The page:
A U.S.-funded East African construction program wants to ensure that the money stays local—meaning Kenya and surrounding nations.
The Obama Administration therefore has modified its contractual definition of “local,” while also emphasizing a special arrangement it has with the Kenyan government to reserve some jobs for Kenyan workers.
The U.S. Agency for International Development, which launched the program on behalf of the administration, on Tuesday (July 22) released a revised solicitation for the $210 million initiative.
African constructions firms, which are now jockeying for position to secure “task orders,” have been given additional time to submit proposals for the endeavor, which USAID is coordinating from the U.S. Embassy in Nairobi.
The initiative also requires, on a case-by-case basis, that a certain percentage of local subcontracting work be reserved for each task order.
USAID projects in Kenya furthermore are subject to the U.S. Government/Government of Kenya Bilateral Agreement, which states that all proposed “Key and long term personnel positions must be filled by either Kenyan or US citizens.”
In the event that a qualified Kenyan cannot immediately be found for a particular position, third-country nationals may be employed temporarily.
If such circumstances arise, the contractor must place a Kenyan understudy in a training program with the goal of having that individual “take up the position after a specified period.”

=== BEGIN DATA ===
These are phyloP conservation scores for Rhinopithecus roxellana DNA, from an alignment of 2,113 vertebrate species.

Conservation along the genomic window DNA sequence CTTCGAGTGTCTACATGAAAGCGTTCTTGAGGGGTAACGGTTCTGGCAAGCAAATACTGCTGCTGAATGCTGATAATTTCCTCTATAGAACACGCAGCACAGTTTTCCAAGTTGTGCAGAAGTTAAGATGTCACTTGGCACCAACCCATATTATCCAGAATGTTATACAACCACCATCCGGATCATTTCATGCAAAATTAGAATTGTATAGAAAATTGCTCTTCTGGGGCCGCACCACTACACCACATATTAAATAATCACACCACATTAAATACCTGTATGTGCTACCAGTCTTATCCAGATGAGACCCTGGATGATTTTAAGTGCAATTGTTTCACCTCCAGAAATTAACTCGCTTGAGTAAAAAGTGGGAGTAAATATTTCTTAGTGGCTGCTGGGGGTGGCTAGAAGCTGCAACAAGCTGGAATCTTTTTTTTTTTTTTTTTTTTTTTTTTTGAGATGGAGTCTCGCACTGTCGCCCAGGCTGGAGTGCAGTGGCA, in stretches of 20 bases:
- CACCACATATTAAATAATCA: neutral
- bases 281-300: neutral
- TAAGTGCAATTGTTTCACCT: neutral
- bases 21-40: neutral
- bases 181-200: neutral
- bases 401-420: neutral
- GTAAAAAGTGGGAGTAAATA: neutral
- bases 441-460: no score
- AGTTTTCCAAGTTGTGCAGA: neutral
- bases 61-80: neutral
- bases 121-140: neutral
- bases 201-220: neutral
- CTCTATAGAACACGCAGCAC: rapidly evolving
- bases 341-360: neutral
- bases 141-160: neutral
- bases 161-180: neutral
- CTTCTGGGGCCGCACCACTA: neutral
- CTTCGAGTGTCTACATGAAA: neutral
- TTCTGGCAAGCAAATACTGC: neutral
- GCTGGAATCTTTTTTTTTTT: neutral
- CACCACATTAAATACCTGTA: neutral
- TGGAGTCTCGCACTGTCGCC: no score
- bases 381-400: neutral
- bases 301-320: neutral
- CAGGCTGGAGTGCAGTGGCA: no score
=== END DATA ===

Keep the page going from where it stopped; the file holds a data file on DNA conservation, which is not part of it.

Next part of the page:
Thus far the agency has disclosed just one “task order” under this “indefinite delivery, indefinite quantity,” or IDIQ, contracting arrangement—a cold-storage facility project in Kenya.
USAID did not disclose the estimated cost of the Kenyan task order. It noted, however, that 80 percent of subcontracting work must be outsourced solely to Kenyans.
The East Africa Regional Construction program, as the overall endeavor is known, sets a $75 million ceiling for individual contractors, regardless of the number of task orders.
No more than $210 million in total awards are allowed under this initiative. Since IDIQ projects award individual task-orders on an as-needed basis, that ceiling may or may not be reached.
USAID anticipates awarding up to four separate 5-year, multiple award IDIQs for design and construction services in any of the East African nations of Burundi, Central African Republic, Democratic Republic of Congo, Djibouti, Ethiopia, Kenya, Rwanda, Somalia, Sudan, South Sudan, Tanzania and Uganda.
Solicitation #SOL-623-13-000014 https://www.fbo.gov/index?s=opportunity&mode=form&tab=core&id=75d23cb1c75454dfd850cc8cfe808bdd&_cview=0